New York, NY, August 17, 2011 --(PR.com
)-- The New York County Lawyers’ Association (NYCLA) Task Force on Judicial Budget Cuts’ Preliminary Report, approved by NYCLA’s Executive Committee on August 11, has concluded that the $170 million in budget cuts to the New York State Courts has raised the price for access to justice. The NYCLA Task Force – co-chaired by Hon. Stephen G. Crane (ret.) Justice, Appellate Division, Second Department, and former NYCLA President Michael Miller and comprising past and present NYCLA leaders, including members of the bench and bar – issued its report after conducting extensive interviews with court administrators, judges, supervisory and clerical staff and lawyers.
The Preliminary Report presents the Task Force’s initial findings and observations for the following courts: Appellate Division, 1st Department, and Appellate Term; Civil Court of the City of New York; Criminal Courts, both Supreme Court, Criminal Term, New York County, and New York City Criminal Court, New York County; Family Court; Supreme Court, Civil Term, New York County; and Surrogate’s Court, New York County. It is expected that a preliminary report concerning budget cuts in the U.S. District Court for the Southern District of New York will be issued by the Task Force shortly.
According to NYCLA President Stewart D. Aaron, “In my inaugural remarks at NYCLA’s Annual Meeting in May, I announced my plan to establish this Task Force. The NYCLA Board approved the Task Force in June and the work of the Task Force over the summer months has been exemplary. Its Preliminary Report is most timely and important.” Task Force Co-Chairs Judge Crane and Mr. Miller acknowledged, “Though we are in the early stages of the work of the Task Force, our report documents in considerable detail that the consequences of the budget cuts imposed upon the court system are serious and widespread. The preliminary findings of our Task Force are very troubling and we will continue to monitor the impact of the judicial budget cuts on the administration of justice."
The report comes on the heels of an American Bar Association resolution, adopted on August 8, calling on “bar associations to document the impact of funding cutbacks” on the judiciary.
Highlights of the Preliminary Report
From drastic staffing reductions – 1,151 fewer employees as a result of layoffs, early-retirement programs and hiring freezes; reductions in the number of hours court facilities are open; a reduction or near elimination (depending on the court) of Judicial Hearing Officers (JHOs), who represent some of the most experienced people in the court system; the closing of childcare facilities in the Civil Court; the dramatic reduction in the Family Court’s mediation program, which deals in matters such as the termination of parental rights; to deteriorated morale as staffing cuts and the hiring freeze take its toll – the report concludes that the effects of the “draconian cuts” will accrue over time. As the report states, “Historically, the summer is the slowest time of year. The expectation is that by the fall, we will be able to observe the impact of budget cuts more fully.”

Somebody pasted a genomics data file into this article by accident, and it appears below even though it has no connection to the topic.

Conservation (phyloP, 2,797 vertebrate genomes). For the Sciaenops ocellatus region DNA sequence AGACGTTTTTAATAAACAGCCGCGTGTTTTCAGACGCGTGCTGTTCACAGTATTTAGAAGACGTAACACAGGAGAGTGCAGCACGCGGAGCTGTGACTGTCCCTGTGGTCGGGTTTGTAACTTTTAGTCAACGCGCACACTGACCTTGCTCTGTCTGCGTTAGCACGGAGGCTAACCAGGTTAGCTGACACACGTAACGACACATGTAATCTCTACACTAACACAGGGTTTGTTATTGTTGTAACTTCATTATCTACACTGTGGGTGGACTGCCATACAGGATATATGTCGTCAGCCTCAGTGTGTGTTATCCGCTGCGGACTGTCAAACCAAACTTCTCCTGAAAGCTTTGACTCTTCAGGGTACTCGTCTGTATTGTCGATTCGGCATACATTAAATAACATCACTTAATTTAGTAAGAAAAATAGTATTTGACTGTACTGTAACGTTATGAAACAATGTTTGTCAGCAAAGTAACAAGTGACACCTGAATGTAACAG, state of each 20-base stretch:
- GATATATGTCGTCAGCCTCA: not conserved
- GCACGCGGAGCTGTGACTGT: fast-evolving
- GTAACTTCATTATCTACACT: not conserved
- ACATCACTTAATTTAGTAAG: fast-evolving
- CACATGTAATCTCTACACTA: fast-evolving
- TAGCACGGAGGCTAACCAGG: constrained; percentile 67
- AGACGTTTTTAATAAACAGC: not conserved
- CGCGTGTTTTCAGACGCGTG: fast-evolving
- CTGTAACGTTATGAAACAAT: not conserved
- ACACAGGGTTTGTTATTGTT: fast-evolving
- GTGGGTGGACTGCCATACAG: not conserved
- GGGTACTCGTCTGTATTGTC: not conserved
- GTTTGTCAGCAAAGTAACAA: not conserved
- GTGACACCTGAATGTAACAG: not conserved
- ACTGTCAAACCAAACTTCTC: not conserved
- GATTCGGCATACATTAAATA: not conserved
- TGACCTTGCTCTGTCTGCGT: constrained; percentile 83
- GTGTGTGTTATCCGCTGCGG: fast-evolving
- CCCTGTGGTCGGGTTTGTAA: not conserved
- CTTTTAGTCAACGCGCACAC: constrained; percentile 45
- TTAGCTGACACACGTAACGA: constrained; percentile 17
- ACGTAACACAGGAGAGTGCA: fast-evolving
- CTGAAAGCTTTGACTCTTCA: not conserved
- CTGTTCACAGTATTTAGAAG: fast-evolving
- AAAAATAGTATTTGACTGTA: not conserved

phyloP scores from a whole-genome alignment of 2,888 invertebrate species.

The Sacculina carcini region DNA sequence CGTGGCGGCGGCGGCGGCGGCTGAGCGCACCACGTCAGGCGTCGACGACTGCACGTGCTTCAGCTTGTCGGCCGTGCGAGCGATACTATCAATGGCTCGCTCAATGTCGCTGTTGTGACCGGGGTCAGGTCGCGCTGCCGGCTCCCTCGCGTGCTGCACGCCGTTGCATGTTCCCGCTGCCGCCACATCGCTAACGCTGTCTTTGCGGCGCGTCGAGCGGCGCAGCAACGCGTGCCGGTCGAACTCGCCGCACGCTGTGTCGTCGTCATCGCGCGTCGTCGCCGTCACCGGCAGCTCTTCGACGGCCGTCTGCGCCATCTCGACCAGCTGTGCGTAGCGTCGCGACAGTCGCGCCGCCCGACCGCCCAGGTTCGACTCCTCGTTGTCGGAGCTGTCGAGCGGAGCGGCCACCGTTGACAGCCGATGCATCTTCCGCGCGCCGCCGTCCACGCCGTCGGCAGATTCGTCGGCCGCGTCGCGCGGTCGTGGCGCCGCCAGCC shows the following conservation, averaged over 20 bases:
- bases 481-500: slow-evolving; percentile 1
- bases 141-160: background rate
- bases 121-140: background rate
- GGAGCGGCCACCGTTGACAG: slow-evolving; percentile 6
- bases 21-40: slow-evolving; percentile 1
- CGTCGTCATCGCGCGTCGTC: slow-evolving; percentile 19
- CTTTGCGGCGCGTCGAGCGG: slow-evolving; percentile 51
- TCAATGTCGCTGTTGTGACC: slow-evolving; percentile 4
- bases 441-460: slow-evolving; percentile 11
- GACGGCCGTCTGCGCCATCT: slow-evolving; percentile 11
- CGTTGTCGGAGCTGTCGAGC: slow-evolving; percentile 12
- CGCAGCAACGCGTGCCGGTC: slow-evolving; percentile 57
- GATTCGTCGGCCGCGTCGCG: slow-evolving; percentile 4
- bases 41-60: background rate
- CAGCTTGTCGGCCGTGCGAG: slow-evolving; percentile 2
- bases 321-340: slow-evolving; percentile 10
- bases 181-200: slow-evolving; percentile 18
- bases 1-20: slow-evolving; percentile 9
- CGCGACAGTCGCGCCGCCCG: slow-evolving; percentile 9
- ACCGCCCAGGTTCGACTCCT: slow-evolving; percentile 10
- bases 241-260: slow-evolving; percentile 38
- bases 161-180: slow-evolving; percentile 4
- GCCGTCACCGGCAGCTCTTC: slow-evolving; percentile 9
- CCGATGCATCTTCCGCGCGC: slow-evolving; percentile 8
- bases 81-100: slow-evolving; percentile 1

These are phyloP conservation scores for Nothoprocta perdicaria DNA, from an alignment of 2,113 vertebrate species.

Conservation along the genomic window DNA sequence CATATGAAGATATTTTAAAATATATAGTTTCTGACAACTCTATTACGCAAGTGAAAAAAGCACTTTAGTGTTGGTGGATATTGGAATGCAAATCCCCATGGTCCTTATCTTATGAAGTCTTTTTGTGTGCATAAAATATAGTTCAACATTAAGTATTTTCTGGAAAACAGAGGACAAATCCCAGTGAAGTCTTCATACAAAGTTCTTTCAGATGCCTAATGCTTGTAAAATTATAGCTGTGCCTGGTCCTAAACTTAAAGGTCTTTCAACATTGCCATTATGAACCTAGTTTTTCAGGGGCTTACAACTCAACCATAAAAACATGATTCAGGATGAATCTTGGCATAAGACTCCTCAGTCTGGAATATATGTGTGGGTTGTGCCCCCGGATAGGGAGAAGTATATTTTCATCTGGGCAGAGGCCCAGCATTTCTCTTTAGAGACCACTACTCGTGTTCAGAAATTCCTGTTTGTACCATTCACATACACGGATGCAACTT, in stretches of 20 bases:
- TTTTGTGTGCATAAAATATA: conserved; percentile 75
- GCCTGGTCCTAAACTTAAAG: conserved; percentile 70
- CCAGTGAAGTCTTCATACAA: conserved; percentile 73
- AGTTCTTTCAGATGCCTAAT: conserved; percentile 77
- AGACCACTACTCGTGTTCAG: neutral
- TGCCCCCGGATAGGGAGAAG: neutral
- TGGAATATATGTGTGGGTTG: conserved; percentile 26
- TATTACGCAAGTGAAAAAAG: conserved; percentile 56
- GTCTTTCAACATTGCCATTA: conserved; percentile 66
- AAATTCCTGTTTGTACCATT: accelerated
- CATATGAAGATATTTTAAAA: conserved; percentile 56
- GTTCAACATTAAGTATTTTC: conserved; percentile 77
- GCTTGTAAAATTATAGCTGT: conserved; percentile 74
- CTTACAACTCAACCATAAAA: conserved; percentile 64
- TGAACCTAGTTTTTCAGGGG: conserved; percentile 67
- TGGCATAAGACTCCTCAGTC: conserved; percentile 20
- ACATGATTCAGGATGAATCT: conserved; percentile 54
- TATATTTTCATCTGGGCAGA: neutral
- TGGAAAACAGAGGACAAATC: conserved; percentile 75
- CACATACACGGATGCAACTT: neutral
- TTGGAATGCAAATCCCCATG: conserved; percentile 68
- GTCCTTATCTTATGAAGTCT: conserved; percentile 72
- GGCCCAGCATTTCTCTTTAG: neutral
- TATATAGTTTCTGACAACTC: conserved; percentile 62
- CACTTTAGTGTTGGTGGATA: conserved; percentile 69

Not surprisingly, per the report, courthouse security is at risk as a result of the cuts. “In the Criminal Courts,” the report maintained, “the reduction in staff has affected the number of officers providing security to the buildings and to the judges; judges have had their security details cut and security is no longer available to them either earlier or later in the day.”
The full report can be viewed online http://ow.ly/64wCb
NYCLA’s Mission to Ensure Access to Justice for All
Since its founding more than 100 years ago, NYCLA’s mission has been to promote the public interest by: “advocating for a strong and independent judiciary” and “ensuring access to justice for all.” NYCLA’s Task Force intends to conduct a more in-depth and comprehensive investigation over the next several months, which will include a public hearing at NYCLA in the fall, so the long-term impact of the cuts can be more fully assessed.
The New York County Lawyers' Association (www.nycla.org) was the first major bar association in the country that admitted members without regard to race, ethnicity, religion, gender or sexual identity. Since its inception, it has pioneered some of the most far-reaching and tangible reforms in American jurisprudence and has continuously played an active role in legal developments and public policy.